Thorazine has been a more faithful friend to me over the past 25 years than most humans have been. Thorazine has never lied to me or used me, or stolen from me or abused me or deceived me. Thorazine does not say bad things about me behind my back or borrow things from me without returning them. What Thorazine does do is rather remarkable and no human friend can match its abilities. My first dose had me convinced, because the drug silenced the roaring in my head.
And because of this sudden silence, I was able to speak again, and hear my own voice, and respond to others without a huge chaos of echoes in my head. It was like being brought up from a deep well, having been drowning in it for so long, in a very narrow, soggy place, now out in the open, free, and able to move about–and speak! I could ask for what I needed: a toothbrush, a pen, a spoon.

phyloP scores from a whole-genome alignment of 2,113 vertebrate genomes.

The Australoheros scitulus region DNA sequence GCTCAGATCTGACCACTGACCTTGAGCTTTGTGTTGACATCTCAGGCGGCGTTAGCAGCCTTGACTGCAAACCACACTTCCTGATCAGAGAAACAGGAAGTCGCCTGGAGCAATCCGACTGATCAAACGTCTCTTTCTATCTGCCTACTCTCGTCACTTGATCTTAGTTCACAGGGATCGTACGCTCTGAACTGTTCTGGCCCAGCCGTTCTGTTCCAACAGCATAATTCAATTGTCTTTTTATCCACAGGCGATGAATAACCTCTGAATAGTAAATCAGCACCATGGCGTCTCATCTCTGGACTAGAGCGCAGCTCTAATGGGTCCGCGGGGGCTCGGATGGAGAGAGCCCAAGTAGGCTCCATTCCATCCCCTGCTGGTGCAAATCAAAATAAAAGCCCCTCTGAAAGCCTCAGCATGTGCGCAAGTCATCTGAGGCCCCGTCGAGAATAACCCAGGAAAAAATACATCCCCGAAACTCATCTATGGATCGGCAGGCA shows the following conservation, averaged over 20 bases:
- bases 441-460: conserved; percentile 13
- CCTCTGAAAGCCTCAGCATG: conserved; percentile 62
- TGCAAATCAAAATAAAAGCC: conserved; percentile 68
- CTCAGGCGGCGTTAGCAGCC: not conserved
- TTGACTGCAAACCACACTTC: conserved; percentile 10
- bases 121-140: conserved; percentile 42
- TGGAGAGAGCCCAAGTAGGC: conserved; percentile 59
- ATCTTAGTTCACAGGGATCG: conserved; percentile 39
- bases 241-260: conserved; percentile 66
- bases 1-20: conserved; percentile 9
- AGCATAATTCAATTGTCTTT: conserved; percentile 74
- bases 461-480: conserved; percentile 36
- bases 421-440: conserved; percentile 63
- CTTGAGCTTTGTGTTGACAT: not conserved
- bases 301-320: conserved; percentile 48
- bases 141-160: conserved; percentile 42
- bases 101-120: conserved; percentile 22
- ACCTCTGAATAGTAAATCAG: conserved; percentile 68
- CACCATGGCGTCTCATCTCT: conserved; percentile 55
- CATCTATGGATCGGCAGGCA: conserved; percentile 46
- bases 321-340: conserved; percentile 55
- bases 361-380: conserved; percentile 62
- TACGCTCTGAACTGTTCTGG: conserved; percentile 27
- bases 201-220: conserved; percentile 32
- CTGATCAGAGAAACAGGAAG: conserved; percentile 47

It is odd that I needed silence to speak, thereby producing noise, almost as odd as the expression my [ADHD] mother uses, “It’s so loud in here, I can’t hear myself think!”
Summer sucks, and I’ll tell you why in two words: I burn. It is a side effect of Thorazine to be very, very susceptible to sunburn.
In 1983 when I was hospitalized for a long time, I had been on Thorazine perhaps two weeks when I was finally let out on pass, meaning, in this case, that I was allowed to roam around outdoors on my own. It was a partly cloudy spring day, in the middle of the day, and it took no longer than five minutes before I began to feel a burning sensation on my face, and when I came inside my skin was quite reddened. The nurses had all kinds of taunting remarks to make about my new skin color, and I wished I could wash it off; it was very itchy besides.